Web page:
Lately I’ve been looking at the Koch curve.
That is, upon reflection, a sentence better written than spoken.
Nonetheless, I have been looking at it. I mean that literally.
I’m not gazing into my inner consciousness and seeing the spare, spiked, infinite shape as I branch towards endlessness.
At least, I don’t think I am. If I am, I’m doing it by hitting the “play” button here again and again and again and again…
The Koch curve is a special instance of another fractal, the de Rham curve, and it shares with other fractals the characteristic of progressing toward an infinite surface area as it iterates, curving further and further in on itself (so to speak) as it repeats. Look at the curve at normal human magnification. Look at it magnified one million times.
It will look the same.
It is, like many other fractals, beautiful.
It is also mind-boggling and elegant and unsettling. Anything that touches infinity is disconcerting- no, perturbing- at least to me. Things which I do not understand scare me, and I know full well that I will never have a firm grasp, nor even the most fleeting, featherlight touch of a conception, of eternity.
And yet the Koch curve also soothes me.
"...one of the strongest motives that lead men to art and science is escape from everyday life with its painful crudity and hopeless dreariness, from the fetters of one's own ever shifting desires. A finely tempered nature longs to escape from the personal life into the world of objective perception and thought..."
Einstein knew whereof he spoke. The idea that this man, too, looked out at the universe rather than around at his messy, painful, cluttered and irreconcilably complicated life is profoundly reassuring.
Mostly because it tells me that it isn’t just me.
It both shakes and solaces me to look out into infinity, into the spaces between the stars, into a Koch curve, into a Möbius band.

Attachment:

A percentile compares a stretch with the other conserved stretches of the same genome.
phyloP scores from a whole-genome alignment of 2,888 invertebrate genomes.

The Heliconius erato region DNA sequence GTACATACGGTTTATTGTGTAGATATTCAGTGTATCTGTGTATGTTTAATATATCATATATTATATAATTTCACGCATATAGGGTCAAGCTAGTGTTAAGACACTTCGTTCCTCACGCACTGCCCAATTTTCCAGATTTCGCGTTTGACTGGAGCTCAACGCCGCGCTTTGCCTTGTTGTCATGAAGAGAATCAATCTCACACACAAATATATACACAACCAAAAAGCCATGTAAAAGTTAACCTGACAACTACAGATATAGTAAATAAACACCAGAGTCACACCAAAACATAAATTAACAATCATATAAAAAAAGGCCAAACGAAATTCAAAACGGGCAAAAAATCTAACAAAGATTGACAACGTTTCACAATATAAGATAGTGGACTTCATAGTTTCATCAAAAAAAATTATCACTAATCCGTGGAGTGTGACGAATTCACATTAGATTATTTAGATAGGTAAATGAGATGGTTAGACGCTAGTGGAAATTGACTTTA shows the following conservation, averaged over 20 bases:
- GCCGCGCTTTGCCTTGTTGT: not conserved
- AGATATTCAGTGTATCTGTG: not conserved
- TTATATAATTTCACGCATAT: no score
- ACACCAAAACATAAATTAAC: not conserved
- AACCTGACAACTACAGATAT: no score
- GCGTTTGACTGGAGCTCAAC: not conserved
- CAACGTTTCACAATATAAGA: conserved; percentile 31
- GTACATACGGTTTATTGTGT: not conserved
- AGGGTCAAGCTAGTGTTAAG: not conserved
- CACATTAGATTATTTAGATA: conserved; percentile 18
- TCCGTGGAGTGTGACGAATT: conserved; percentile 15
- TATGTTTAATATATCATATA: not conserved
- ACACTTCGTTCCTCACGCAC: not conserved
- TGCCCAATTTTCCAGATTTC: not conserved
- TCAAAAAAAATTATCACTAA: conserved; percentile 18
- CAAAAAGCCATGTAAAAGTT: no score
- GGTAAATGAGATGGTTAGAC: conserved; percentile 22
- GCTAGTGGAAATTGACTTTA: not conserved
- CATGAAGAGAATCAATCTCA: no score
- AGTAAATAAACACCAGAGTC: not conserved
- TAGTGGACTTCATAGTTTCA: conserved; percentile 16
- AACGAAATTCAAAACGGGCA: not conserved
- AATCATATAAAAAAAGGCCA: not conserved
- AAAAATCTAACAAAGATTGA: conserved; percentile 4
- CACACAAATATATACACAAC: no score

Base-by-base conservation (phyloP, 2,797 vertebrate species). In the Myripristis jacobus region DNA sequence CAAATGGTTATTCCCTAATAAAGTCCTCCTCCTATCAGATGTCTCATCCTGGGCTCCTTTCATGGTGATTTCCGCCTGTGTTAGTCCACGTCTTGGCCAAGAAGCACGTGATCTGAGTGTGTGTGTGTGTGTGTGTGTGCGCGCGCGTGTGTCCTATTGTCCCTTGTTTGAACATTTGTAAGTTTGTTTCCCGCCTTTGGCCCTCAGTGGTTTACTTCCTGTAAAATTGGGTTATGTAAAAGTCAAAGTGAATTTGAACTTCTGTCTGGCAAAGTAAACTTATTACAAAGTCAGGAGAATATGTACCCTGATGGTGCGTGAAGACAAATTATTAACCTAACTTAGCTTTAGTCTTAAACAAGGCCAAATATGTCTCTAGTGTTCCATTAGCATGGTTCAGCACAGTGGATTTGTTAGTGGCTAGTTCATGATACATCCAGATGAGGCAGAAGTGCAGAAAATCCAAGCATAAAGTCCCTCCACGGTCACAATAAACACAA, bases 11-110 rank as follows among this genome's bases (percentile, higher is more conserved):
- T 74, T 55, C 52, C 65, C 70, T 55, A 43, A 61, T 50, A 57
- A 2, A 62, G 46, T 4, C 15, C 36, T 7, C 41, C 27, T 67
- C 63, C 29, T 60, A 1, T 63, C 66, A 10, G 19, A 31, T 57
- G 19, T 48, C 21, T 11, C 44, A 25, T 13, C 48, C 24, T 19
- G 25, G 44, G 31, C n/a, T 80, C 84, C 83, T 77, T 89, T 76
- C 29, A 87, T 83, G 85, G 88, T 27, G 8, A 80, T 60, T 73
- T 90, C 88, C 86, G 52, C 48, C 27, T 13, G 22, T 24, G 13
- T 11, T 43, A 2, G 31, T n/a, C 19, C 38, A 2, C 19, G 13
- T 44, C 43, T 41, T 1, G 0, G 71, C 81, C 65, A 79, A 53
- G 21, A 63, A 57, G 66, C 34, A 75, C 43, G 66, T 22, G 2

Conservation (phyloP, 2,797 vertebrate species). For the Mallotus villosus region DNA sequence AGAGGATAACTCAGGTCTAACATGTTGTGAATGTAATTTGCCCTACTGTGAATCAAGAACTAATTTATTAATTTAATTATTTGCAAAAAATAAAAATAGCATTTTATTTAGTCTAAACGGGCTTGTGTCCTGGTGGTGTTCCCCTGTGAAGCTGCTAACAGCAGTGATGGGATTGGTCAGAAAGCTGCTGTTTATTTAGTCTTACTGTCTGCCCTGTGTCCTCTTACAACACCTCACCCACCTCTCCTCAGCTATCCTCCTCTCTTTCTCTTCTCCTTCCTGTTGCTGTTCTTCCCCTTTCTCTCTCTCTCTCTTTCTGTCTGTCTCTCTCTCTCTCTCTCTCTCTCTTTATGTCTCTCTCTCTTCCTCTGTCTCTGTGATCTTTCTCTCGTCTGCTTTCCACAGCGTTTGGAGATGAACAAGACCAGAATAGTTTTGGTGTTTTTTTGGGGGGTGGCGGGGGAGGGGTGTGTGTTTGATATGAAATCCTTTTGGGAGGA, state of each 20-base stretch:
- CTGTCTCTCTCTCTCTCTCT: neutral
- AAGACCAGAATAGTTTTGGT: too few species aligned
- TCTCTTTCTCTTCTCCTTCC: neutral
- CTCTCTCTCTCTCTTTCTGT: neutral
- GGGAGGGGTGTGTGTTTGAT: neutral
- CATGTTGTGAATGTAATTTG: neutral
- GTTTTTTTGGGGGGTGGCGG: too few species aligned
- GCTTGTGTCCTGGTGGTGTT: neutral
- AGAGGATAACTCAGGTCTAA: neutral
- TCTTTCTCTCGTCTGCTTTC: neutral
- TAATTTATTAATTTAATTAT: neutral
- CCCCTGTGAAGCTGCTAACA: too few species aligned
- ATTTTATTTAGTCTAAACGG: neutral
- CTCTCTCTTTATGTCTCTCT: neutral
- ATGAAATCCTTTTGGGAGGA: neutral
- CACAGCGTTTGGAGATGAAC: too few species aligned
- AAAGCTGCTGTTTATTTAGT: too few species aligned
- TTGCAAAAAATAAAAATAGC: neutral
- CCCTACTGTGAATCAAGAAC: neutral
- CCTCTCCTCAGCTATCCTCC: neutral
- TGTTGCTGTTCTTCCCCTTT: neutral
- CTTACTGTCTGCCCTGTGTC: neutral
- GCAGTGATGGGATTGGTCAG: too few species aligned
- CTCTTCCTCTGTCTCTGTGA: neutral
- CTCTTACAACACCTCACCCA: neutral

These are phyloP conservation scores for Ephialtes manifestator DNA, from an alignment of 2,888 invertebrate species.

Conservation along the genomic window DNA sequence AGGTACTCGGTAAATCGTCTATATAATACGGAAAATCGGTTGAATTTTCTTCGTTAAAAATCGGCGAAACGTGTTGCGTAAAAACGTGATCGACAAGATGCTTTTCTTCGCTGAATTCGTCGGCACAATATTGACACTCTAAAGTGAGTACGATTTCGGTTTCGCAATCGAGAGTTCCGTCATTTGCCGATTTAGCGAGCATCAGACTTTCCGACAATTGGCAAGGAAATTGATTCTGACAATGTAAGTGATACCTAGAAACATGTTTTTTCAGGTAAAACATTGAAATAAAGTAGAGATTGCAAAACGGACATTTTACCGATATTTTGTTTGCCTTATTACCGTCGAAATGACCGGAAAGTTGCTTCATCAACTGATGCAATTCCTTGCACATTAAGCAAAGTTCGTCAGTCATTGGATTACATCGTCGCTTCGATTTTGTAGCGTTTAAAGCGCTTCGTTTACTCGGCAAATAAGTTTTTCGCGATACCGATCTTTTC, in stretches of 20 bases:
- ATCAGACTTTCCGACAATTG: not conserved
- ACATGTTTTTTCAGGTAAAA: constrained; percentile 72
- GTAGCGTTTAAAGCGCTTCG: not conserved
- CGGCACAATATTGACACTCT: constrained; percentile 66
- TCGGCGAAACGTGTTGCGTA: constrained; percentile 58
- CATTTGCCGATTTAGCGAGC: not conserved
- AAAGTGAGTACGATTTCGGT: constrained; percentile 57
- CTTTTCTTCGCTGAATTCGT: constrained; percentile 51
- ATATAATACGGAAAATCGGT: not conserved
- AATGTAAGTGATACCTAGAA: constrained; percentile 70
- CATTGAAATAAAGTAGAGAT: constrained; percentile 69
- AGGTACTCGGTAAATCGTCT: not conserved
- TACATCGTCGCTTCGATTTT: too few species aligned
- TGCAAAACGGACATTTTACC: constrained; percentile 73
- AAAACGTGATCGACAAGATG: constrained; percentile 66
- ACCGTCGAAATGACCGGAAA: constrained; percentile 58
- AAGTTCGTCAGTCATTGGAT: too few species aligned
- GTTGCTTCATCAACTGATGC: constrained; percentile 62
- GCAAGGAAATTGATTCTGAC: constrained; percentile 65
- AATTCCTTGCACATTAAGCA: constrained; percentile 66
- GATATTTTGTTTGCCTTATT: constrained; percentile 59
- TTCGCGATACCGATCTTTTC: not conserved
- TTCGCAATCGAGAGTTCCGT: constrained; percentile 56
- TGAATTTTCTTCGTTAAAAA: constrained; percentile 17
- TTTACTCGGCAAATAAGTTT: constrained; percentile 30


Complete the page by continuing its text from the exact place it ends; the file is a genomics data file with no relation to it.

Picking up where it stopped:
Mathematics, the language in which the universe is written, and among whose vocabulary these shapes number, describes not just ours but the set of all possible universes; not just our reality, but everything that could ever be possible, both within the laws of our universe and outside it.
Mathematics and the words it utters are the ultimate transcendence, the final number, in the firmest and most essential way.
So while I look at this shape, this mathematical oration, I’m not just gazing at an infinitely triangulated fractal. I’m also looking at the reality of the curve Here.
I’m gazing into the heart of what exists Here, what can be described Here.
It is profoundly reassuring, in the midst of much change and turmoil, to gaze into such utterly surpassing and unshakeable order, into something anchored so immutably in the substance of the universe in which I live.
Here and Now the Koch curve looks like this. Here and Now it will always look like this. And as the Now moves into a later Now it will look like this, and then this, and then this…
So, paradoxically, by the progression of an infinite shape I sense that I am Here. Now. Nowhere, nowhen else.
And that is something worth knowing.